Renho, who has announced her candidacy in the Democratic Party (DP) presidential election (start of official campaign period on Sept. 2, voting on Sept. 15) to choose the party’s leader after President Katsuya Okada’s term expires, is enjoying an increasing advantage. Former Environment Minister Goshi Hosono, a leading member of the party’s conservative group, announced on Aug. 9 that he is not running and will probably support Renho. On the other hand, the conservative group is in disarray and having a hard time deciding on a single candidate to compete with Renho.
Hosono explained to reporters at the Diet on Aug. 9 why he is not running. He praised Renho’s statement at her news conference announcing her candidacy that she will be amenable to discussions on constitutional revision, terming her a “very promising candidate.” He will meet with Renho again later this month to hear her views on the united front with the Japanese Communist Party (JCP) and other opposition parties before making a final decision on whether to give his support.
Renho has the backing not only of her own group led by former Prime Minister Yoshihiko Noda (about 10 members), but also of the current DP leadership and the group led by former House of Representatives Vice Speaker Hirotaka Akamatsu, a liberal heavyweight (about 20 members). Gaining the support of the Hosono group (about 15 members) will further increase her advantage.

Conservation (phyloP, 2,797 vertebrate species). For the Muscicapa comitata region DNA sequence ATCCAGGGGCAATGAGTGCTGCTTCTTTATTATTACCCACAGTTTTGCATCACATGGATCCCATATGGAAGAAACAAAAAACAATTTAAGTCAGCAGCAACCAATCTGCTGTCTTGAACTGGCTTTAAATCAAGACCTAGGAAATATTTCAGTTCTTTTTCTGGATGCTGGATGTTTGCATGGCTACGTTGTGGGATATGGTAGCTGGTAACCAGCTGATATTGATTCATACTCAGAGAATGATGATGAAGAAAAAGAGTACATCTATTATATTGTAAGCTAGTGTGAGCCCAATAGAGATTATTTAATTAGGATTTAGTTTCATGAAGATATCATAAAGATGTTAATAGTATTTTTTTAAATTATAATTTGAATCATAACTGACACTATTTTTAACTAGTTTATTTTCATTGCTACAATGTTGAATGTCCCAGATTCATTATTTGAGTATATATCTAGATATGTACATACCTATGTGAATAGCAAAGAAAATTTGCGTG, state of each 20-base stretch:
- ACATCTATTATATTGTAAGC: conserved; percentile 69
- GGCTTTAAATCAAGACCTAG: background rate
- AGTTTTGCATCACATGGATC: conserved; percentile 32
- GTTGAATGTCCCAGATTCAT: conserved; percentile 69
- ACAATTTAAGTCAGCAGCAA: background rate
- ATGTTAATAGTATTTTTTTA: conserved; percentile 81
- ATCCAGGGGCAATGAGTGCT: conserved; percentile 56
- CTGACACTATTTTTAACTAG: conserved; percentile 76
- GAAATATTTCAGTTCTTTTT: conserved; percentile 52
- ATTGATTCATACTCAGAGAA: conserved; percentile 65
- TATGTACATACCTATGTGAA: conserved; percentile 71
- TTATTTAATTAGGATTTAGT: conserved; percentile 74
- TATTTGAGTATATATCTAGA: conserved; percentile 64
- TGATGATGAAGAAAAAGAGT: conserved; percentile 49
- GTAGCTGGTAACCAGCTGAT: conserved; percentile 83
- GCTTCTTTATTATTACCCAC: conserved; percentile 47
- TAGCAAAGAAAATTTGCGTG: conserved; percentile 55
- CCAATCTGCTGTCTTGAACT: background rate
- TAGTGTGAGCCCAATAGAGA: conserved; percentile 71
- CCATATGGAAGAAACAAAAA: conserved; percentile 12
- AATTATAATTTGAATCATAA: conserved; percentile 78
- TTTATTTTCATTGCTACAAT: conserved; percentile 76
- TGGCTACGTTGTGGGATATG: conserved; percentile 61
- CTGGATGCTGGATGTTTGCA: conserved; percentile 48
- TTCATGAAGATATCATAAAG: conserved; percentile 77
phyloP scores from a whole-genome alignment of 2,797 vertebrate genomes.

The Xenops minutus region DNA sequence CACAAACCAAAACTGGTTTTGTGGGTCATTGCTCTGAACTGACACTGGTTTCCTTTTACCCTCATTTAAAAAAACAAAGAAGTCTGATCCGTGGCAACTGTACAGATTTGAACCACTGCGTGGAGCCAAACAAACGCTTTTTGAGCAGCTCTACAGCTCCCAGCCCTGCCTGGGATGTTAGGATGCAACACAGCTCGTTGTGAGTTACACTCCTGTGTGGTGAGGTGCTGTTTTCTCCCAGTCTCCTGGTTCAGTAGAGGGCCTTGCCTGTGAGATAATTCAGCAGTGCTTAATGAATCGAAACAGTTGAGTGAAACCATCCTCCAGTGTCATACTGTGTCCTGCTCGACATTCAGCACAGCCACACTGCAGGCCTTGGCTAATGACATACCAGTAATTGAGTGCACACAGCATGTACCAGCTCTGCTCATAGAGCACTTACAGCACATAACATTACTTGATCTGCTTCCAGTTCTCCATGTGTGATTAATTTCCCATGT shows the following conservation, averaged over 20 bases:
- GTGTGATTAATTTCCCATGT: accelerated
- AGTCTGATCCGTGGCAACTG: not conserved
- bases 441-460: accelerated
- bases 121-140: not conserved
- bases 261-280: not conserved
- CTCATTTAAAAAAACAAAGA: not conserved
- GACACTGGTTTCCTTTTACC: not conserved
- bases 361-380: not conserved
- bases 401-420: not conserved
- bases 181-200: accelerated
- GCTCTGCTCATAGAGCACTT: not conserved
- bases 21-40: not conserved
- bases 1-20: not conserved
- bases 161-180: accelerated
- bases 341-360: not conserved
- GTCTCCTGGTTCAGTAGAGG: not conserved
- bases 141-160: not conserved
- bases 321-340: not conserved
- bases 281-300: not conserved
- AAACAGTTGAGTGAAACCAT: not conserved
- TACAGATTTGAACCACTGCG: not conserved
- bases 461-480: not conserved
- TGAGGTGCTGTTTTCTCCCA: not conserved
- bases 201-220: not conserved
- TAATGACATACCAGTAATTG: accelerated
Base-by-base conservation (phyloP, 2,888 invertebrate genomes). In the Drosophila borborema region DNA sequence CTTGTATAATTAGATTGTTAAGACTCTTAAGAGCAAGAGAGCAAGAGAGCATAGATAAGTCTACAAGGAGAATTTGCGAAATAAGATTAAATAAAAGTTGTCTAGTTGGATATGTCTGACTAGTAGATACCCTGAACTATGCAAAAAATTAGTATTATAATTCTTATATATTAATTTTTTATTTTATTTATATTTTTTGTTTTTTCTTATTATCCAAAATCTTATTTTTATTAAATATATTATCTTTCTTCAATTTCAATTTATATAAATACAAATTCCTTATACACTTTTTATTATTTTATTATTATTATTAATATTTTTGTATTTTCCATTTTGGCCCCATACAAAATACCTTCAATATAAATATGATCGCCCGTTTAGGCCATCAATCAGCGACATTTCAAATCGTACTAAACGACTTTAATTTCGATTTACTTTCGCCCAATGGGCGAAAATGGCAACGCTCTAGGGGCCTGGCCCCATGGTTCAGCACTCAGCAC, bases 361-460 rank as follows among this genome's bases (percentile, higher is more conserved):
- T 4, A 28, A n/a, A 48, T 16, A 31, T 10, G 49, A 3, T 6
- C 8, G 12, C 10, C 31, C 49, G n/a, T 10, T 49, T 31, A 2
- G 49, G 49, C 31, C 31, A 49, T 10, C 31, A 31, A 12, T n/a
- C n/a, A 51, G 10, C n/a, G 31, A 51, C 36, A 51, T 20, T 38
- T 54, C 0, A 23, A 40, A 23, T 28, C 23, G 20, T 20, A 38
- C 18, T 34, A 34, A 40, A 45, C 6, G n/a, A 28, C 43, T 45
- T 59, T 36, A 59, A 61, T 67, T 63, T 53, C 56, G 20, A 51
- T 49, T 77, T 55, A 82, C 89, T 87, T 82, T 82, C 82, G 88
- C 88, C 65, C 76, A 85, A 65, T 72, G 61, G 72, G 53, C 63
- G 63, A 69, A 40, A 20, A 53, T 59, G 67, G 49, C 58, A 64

Hosono’s leaning toward supporting Renho will seriously upset the conservative group’s scenario.
Although the group led by former Foreign Minister Seiji Maehara has about 25 members, some of the members also belong to other groups. It would be difficult for the group alone to get the 20 endorsements needed for candidacy in the presidential race. The group had met repeatedly with Hosono to ask for his support. However, some Hosono group members believe that generational change will not be possible with Maehara at the head of the party, so they were hesitant to give their support.
Maehara is now dismayed with Hosono. He talked to Akamatsu on Aug. 9 to request support, in an attempt to find a way to run in the election.
Former State Minister for Defense Akihisa Nagashima, who was the first one to announce his candidacy, is strongly opposed to a united front with the JCP. This position is slightly different from Maehara, who wants to keep this option open when the two parties can agree on policies. Therefore, the two sides have not been able to decide on a common candidate. (Slightly abridged)